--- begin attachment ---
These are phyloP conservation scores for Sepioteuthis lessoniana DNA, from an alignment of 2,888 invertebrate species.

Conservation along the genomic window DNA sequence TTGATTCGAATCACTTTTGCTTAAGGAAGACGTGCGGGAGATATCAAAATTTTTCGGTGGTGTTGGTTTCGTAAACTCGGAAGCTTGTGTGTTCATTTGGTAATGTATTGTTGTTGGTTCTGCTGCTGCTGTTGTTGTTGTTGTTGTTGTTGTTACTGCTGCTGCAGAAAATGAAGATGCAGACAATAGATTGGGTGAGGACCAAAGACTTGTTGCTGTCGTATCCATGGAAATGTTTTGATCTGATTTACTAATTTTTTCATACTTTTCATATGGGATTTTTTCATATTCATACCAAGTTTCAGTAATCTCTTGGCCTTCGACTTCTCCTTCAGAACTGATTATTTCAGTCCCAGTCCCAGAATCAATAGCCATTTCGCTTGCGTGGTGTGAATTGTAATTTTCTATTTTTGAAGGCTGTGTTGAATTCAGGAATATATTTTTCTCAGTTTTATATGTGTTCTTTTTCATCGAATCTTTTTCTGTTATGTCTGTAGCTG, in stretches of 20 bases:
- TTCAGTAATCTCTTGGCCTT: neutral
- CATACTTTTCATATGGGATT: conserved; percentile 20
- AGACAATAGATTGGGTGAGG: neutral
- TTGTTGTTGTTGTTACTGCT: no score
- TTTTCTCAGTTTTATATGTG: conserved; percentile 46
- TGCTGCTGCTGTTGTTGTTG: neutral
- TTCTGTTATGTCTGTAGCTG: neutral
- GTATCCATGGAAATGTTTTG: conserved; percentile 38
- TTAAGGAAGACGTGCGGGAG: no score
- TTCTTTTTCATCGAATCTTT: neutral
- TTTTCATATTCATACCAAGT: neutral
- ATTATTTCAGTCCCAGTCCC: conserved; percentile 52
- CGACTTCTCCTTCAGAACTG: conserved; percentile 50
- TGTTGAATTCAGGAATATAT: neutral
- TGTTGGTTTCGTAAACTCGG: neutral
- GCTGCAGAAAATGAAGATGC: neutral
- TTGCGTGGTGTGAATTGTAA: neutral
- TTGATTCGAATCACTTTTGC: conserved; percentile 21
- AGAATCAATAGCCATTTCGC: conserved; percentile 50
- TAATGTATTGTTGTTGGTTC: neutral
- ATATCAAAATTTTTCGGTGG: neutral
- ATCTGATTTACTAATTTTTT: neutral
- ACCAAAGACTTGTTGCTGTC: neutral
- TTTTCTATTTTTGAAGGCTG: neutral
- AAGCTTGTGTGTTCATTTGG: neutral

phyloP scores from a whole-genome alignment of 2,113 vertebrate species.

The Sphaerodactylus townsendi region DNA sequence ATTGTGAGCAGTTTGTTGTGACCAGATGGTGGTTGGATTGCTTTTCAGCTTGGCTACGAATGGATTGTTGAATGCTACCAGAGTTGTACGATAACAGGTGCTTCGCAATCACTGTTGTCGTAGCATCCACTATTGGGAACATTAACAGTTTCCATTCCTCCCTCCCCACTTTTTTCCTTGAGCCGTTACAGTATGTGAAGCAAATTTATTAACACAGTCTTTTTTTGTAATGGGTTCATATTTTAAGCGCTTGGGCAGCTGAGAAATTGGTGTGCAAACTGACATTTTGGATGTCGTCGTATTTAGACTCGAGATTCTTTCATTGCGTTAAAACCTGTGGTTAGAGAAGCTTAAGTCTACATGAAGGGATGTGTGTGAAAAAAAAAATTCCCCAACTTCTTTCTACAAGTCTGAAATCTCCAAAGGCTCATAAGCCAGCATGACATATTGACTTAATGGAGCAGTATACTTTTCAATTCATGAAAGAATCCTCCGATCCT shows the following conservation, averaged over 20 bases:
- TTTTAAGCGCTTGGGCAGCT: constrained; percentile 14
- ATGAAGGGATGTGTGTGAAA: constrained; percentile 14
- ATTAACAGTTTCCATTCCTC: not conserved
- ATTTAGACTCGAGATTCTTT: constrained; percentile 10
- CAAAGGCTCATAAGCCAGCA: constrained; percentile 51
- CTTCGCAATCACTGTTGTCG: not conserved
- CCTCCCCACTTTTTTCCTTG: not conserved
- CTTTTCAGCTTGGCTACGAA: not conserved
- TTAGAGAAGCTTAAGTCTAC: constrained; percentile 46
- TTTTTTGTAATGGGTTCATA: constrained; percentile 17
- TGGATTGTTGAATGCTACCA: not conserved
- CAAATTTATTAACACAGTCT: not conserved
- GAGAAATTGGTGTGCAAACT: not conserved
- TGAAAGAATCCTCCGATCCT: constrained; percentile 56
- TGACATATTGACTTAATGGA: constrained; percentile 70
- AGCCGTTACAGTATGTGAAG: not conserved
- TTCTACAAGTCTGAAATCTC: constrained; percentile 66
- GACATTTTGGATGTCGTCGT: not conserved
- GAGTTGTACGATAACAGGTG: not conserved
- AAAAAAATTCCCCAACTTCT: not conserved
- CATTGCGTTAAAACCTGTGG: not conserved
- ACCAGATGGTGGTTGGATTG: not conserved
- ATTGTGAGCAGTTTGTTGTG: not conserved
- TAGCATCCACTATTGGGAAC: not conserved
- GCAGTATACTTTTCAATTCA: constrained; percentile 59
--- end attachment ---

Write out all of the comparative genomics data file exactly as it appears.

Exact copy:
These are phyloP conservation scores for Sepioteuthis lessoniana DNA, from an alignment of 2,888 invertebrate species.

Conservation along the genomic window DNA sequence TTGATTCGAATCACTTTTGCTTAAGGAAGACGTGCGGGAGATATCAAAATTTTTCGGTGGTGTTGGTTTCGTAAACTCGGAAGCTTGTGTGTTCATTTGGTAATGTATTGTTGTTGGTTCTGCTGCTGCTGTTGTTGTTGTTGTTGTTGTTGTTACTGCTGCTGCAGAAAATGAAGATGCAGACAATAGATTGGGTGAGGACCAAAGACTTGTTGCTGTCGTATCCATGGAAATGTTTTGATCTGATTTACTAATTTTTTCATACTTTTCATATGGGATTTTTTCATATTCATACCAAGTTTCAGTAATCTCTTGGCCTTCGACTTCTCCTTCAGAACTGATTATTTCAGTCCCAGTCCCAGAATCAATAGCCATTTCGCTTGCGTGGTGTGAATTGTAATTTTCTATTTTTGAAGGCTGTGTTGAATTCAGGAATATATTTTTCTCAGTTTTATATGTGTTCTTTTTCATCGAATCTTTTTCTGTTATGTCTGTAGCTG, in stretches of 20 bases:
- TTCAGTAATCTCTTGGCCTT: neutral
- CATACTTTTCATATGGGATT: conserved; percentile 20
- AGACAATAGATTGGGTGAGG: neutral
- TTGTTGTTGTTGTTACTGCT: no score
- TTTTCTCAGTTTTATATGTG: conserved; percentile 46
- TGCTGCTGCTGTTGTTGTTG: neutral
- TTCTGTTATGTCTGTAGCTG: neutral
- GTATCCATGGAAATGTTTTG: conserved; percentile 38
- TTAAGGAAGACGTGCGGGAG: no score
- TTCTTTTTCATCGAATCTTT: neutral
- TTTTCATATTCATACCAAGT: neutral
- ATTATTTCAGTCCCAGTCCC: conserved; percentile 52
- CGACTTCTCCTTCAGAACTG: conserved; percentile 50
- TGTTGAATTCAGGAATATAT: neutral
- TGTTGGTTTCGTAAACTCGG: neutral
- GCTGCAGAAAATGAAGATGC: neutral
- TTGCGTGGTGTGAATTGTAA: neutral
- TTGATTCGAATCACTTTTGC: conserved; percentile 21
- AGAATCAATAGCCATTTCGC: conserved; percentile 50
- TAATGTATTGTTGTTGGTTC: neutral
- ATATCAAAATTTTTCGGTGG: neutral
- ATCTGATTTACTAATTTTTT: neutral
- ACCAAAGACTTGTTGCTGTC: neutral
- TTTTCTATTTTTGAAGGCTG: neutral
- AAGCTTGTGTGTTCATTTGG: neutral

phyloP scores from a whole-genome alignment of 2,113 vertebrate species.

The Sphaerodactylus townsendi region DNA sequence ATTGTGAGCAGTTTGTTGTGACCAGATGGTGGTTGGATTGCTTTTCAGCTTGGCTACGAATGGATTGTTGAATGCTACCAGAGTTGTACGATAACAGGTGCTTCGCAATCACTGTTGTCGTAGCATCCACTATTGGGAACATTAACAGTTTCCATTCCTCCCTCCCCACTTTTTTCCTTGAGCCGTTACAGTATGTGAAGCAAATTTATTAACACAGTCTTTTTTTGTAATGGGTTCATATTTTAAGCGCTTGGGCAGCTGAGAAATTGGTGTGCAAACTGACATTTTGGATGTCGTCGTATTTAGACTCGAGATTCTTTCATTGCGTTAAAACCTGTGGTTAGAGAAGCTTAAGTCTACATGAAGGGATGTGTGTGAAAAAAAAAATTCCCCAACTTCTTTCTACAAGTCTGAAATCTCCAAAGGCTCATAAGCCAGCATGACATATTGACTTAATGGAGCAGTATACTTTTCAATTCATGAAAGAATCCTCCGATCCT shows the following conservation, averaged over 20 bases:
- TTTTAAGCGCTTGGGCAGCT: constrained; percentile 14
- ATGAAGGGATGTGTGTGAAA: constrained; percentile 14
- ATTAACAGTTTCCATTCCTC: not conserved
- ATTTAGACTCGAGATTCTTT: constrained; percentile 10
- CAAAGGCTCATAAGCCAGCA: constrained; percentile 51
- CTTCGCAATCACTGTTGTCG: not conserved
- CCTCCCCACTTTTTTCCTTG: not conserved
- CTTTTCAGCTTGGCTACGAA: not conserved
- TTAGAGAAGCTTAAGTCTAC: constrained; percentile 46
- TTTTTTGTAATGGGTTCATA: constrained; percentile 17
- TGGATTGTTGAATGCTACCA: not conserved
- CAAATTTATTAACACAGTCT: not conserved
- GAGAAATTGGTGTGCAAACT: not conserved
- TGAAAGAATCCTCCGATCCT: constrained; percentile 56
- TGACATATTGACTTAATGGA: constrained; percentile 70
- AGCCGTTACAGTATGTGAAG: not conserved
- TTCTACAAGTCTGAAATCTC: constrained; percentile 66
- GACATTTTGGATGTCGTCGT: not conserved
- GAGTTGTACGATAACAGGTG: not conserved
- AAAAAAATTCCCCAACTTCT: not conserved
- CATTGCGTTAAAACCTGTGG: not conserved
- ACCAGATGGTGGTTGGATTG: not conserved
- ATTGTGAGCAGTTTGTTGTG: not conserved
- TAGCATCCACTATTGGGAAC: not conserved
- GCAGTATACTTTTCAATTCA: constrained; percentile 59